“PR people love to say that PR is brilliant, and I’d agree with that, but it’s about looking at what the advertising is doing, and seeing if your PR can really take its place.”
Our anonymous in-house source says the “enticement” of increased budgets can often compel agencies to accept offers, but believes “nuance” and careful consideration of client requirements is vital.
“I’m a massive fan of earned media – I think it’s great – but not when just seeing it as an opportunity for extra budget.
“It should be more about ‘How’s my strategy going to change? How am I going to adapt in this environment?’”
Despite this, he admits that reprioritising can be easier for some sectors than others, and that when it comes to consumer goods it is sometimes possible for PR to “do a sales job”.
The comms director also makes an important point about the entities relying on funds from paid advertisments to survive, namely print journalism publications.
From a more selfish standpoint, he says agencies should consider that “if advertising was trimmed… publications are going to be thinner, so there’ll be fewer opportunities, and more people competing for that page space. So actually, will the extra budget translate into extra coverage?”
An added pressure faced by PR is having to fit the “media agenda”, says the source. Where adverts are guaranteed their designated spot, aiming for earned media coverage involves considering: “If we’re moving into recession, what’s my business selling and what am I offering? Am I able to tailor that to engage my customers?” and, above all: “If I had extra money, am I actually going to be able to land it in the press?”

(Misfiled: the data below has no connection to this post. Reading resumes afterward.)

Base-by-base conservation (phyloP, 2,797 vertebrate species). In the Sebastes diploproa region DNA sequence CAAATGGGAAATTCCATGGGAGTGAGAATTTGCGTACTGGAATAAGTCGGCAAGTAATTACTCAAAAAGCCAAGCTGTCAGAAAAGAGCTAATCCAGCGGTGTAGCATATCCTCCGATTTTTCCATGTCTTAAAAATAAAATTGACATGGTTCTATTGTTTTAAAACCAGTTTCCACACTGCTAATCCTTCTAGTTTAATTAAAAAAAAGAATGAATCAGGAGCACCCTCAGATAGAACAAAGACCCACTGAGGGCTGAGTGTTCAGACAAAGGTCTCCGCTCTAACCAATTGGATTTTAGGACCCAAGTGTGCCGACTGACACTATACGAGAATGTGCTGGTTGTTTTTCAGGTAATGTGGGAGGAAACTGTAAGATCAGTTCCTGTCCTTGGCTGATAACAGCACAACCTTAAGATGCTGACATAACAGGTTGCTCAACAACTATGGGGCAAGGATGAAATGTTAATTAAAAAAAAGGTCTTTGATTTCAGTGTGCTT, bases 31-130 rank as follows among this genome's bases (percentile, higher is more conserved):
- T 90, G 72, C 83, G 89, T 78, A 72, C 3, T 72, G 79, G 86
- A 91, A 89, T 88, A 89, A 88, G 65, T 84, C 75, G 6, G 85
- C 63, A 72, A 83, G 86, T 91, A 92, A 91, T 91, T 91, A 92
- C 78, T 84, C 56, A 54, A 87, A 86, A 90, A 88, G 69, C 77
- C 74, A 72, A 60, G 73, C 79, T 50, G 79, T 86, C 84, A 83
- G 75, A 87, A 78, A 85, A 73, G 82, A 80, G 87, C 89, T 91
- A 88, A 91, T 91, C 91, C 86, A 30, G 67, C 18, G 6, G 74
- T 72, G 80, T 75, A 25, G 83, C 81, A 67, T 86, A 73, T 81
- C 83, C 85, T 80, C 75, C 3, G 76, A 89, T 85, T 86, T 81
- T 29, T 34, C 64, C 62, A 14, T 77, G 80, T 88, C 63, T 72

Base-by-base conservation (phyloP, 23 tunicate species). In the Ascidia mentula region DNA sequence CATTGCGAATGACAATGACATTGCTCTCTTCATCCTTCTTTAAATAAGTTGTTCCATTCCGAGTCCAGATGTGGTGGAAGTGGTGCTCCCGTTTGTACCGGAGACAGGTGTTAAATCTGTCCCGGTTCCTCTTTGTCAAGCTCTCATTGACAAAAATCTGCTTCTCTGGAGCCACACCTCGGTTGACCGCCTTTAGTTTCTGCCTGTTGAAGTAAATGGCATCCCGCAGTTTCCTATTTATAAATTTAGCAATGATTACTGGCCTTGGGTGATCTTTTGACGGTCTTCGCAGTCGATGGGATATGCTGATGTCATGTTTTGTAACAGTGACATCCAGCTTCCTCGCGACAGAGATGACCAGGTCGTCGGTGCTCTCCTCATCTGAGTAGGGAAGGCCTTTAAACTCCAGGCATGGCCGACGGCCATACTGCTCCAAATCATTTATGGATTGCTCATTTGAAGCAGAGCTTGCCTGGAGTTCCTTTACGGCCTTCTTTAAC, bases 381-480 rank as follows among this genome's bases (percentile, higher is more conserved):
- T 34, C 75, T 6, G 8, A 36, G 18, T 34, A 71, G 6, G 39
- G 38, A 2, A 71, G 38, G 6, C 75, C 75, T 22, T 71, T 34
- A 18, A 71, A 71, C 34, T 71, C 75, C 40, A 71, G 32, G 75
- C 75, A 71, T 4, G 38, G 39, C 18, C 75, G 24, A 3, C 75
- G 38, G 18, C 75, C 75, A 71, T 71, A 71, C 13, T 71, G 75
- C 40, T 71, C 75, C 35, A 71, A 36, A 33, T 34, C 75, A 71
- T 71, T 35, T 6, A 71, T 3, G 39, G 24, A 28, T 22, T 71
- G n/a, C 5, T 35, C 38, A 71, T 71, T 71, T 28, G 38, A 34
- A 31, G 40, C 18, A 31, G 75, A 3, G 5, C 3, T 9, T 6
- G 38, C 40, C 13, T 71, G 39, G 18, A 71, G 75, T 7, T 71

Despite such challenges, John Doe’s Scobbie sees a positive future for a PR industry that is beginning to think outside the box.
“I’d like to think that instead of clients ‘trading down’ from advertising, PR will keep making efforts to ‘trade up’.”
Looking back on recent trends, she perceives “more earned agencies leaning into the big-thinking ambition and strategic focus traditionally seen in advertising”, while many successful examples of paid work have “the added dimension of a great, sharable story to bring a little magic (and budget efficiency) to campaigns”.
Red Consultancy’s Morgan also notes the evolution of marcomms approaches, pointing out the increased importance of PR because “brands have broader purpose agendas now”, while “advertising is leaner and more agile due to digital”.
“The smartest clients will want efficiencies from both sides of the marketing equation,” he concludes – much like Scobbie, who endorses agencies taking a hybrid approach: “Traditional agencies, on both sides of the marketing divide, need to look out.”
“Paid and earned shouldn’t be working in silos,” concurs Corry. “This is an opportunity for creative PR agencies to show how ideas can be stretched and maximised in paid and go beyond earned channels.
“Ultimately, CMOs are going to be looking at the role of paid, owned and earned within the overall marketing funnel. It’s our job to show where PR can make a tangible difference on awareness, consideration and reappraisal.”
This story originally appeared on PRWeek US.